Monday, December 31, 2012

#406: Martha Graham: Dance on Film

(Nathan Kroll, 1957-1961)

Watching Martha Graham's works filmed here, Appalachian Spring and Night Journey, before I watched the documentary made first, A Dancer's Life, might have made me dismiss them as something I wasn't very interested in. Even watching these TV shows in chronological order (though the plays themselves are actually from the 40s), I was most taken by the behind-the-scenes look. But having been introduced to the process these dancers went through, their performances were really something very special. Although - similar to my feelings about other stage work - I'm not much of a dance enthusiast, there is a hypnotic rhythm to watching a dancer perform that is unlike any other artform - even singing. It might be the freest form of expression there is - which makes watching someone perform it at times almost as exhilarating.

What most struck me about these films was the time period they came out of. This was the 1950s, the supposed land of conformism. These are our grandparents now, the ones who led an artist's life when being an artist wasn't just another form of commodification, but an active rebellion against the social norms. Sure, being a modern dancer today requires a certain level of sacrifice - mainly because of how many people want to do it and how difficult it is to succeed. But in the 1950s, there wasn't a stepping stone to mainstream acceptance for these dancers. Yes, Graham danced at the White House and the company toured all over the world. But this was a pioneering accomplishment, one that led to the eventual embracing of modern dance within the mainstream art world. I'm not saying that there aren't artists today that challenge our assumptions or work against the mainstream. Rather, I think the very nature of becoming an artist was once social rebellion, but no longer.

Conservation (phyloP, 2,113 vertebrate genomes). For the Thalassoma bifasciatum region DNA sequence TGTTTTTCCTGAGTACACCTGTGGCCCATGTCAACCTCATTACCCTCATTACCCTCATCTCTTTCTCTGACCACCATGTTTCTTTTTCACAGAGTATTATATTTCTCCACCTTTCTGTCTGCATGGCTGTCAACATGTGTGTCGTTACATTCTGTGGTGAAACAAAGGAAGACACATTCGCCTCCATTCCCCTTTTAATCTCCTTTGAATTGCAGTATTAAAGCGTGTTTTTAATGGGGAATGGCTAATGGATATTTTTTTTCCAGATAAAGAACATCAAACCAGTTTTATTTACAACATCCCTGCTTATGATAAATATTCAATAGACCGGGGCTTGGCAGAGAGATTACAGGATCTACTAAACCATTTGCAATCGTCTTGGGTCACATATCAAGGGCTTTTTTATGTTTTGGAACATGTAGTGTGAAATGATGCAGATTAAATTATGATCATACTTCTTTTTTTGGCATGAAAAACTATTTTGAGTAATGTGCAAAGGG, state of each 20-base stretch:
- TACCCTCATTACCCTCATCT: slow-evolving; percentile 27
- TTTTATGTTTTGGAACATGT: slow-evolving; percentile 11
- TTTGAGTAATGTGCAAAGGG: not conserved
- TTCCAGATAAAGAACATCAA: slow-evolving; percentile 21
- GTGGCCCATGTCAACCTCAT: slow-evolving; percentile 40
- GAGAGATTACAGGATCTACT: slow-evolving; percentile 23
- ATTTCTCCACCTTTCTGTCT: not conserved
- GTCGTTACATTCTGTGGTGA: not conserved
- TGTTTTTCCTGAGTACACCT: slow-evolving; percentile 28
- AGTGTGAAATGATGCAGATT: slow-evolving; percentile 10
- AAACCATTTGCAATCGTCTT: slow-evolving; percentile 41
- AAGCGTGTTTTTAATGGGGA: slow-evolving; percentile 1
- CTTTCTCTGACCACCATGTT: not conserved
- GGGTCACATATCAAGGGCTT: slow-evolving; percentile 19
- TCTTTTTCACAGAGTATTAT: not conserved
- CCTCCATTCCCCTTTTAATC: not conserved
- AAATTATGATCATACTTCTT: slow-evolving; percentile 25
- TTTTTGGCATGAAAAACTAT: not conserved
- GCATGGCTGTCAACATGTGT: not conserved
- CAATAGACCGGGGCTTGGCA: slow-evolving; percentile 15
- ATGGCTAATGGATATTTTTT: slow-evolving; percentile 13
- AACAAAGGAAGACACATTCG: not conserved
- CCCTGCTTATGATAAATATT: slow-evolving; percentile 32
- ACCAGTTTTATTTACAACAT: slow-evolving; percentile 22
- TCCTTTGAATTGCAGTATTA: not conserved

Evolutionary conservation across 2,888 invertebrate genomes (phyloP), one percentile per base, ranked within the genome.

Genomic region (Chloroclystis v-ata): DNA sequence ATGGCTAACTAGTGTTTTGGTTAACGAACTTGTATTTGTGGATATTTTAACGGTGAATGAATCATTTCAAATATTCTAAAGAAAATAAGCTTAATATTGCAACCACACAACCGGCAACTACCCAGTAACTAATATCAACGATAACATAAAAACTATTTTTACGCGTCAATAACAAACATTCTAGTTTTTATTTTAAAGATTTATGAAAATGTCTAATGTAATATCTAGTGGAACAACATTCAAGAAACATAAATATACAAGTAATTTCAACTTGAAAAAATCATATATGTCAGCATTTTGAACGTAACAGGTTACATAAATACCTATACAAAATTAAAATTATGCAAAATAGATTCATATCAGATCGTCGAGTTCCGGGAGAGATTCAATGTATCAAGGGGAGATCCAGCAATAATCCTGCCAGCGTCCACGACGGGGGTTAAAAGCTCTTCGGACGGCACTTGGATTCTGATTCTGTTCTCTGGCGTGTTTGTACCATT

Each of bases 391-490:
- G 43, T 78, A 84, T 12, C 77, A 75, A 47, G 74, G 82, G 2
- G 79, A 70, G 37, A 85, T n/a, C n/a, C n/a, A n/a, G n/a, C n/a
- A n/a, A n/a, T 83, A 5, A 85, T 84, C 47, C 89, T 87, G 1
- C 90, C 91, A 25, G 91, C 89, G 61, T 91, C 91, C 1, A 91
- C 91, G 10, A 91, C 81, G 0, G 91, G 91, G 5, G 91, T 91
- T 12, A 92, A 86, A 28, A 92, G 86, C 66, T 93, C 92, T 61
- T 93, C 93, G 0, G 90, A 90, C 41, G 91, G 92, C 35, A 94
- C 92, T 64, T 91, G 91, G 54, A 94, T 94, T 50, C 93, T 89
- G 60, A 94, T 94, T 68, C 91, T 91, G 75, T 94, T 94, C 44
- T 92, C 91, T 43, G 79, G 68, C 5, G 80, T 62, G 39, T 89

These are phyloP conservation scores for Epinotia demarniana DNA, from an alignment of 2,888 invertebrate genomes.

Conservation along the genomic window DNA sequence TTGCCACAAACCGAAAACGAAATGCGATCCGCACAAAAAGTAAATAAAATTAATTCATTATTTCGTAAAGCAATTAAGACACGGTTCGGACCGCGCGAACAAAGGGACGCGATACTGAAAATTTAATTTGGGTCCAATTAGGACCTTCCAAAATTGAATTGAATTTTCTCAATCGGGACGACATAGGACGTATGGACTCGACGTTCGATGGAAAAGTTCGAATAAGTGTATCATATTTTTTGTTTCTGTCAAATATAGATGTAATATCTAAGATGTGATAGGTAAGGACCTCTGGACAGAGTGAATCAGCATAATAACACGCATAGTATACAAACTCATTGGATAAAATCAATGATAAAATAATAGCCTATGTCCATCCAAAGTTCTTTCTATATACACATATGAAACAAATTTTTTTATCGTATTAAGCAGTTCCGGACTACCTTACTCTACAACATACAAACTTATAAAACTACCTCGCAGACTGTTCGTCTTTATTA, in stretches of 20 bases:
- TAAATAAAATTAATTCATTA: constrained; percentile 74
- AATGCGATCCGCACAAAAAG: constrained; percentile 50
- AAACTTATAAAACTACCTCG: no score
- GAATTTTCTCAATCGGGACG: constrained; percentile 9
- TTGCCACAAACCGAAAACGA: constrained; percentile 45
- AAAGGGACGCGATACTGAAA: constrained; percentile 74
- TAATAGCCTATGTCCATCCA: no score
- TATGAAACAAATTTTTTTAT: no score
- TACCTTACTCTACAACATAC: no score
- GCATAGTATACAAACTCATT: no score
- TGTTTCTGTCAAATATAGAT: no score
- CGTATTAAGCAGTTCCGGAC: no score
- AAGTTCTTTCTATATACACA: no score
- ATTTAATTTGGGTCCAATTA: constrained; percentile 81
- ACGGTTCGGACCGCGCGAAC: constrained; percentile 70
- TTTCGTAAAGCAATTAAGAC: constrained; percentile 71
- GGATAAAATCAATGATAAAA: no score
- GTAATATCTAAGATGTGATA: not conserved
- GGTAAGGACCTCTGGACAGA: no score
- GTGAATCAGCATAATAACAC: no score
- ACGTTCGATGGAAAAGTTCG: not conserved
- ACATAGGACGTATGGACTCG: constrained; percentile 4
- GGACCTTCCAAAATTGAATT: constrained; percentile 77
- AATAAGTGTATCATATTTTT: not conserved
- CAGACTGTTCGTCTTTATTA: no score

Graham's two pieces here are quite impressive. The movement and stark, minimal stage design is immediately modernist, but the pure emotion of both the performances and the music prevent it from feeling dated. Though modern dance has obviously moved even further away from ballet than what is seen here (something Criterion is making more apparent by releasing Pina), this work still feels hyper-relevant and revelatory. Of the two pieces, I definitely liked Appalachian Spring more, both because of Copeland's now-classic score and the lighter (relatively) touch of the story and dancing.

The disc in general is impeccably put-together. Along with the three collaborations Graham did with Kroll, there are a host of extras, most impressively a documentary on Martha Graham made for American Masters and modern-day interviews with many of the dancers who are featured in the films. These people have excellent insights and are a joy to listen to, but they are primarily a reminder of how happy you can be when you follow your bliss. Their demeanors and general nature make it totally apparent. I'm not the audience for this set, so if I can get wrapped up in what's happening, I feel pretty confident that anyone with a passing interest in dance would be enthralled by this underrated and forgotten spine number.

#649: Ministry of Fear

(Fritz Lang, 1944)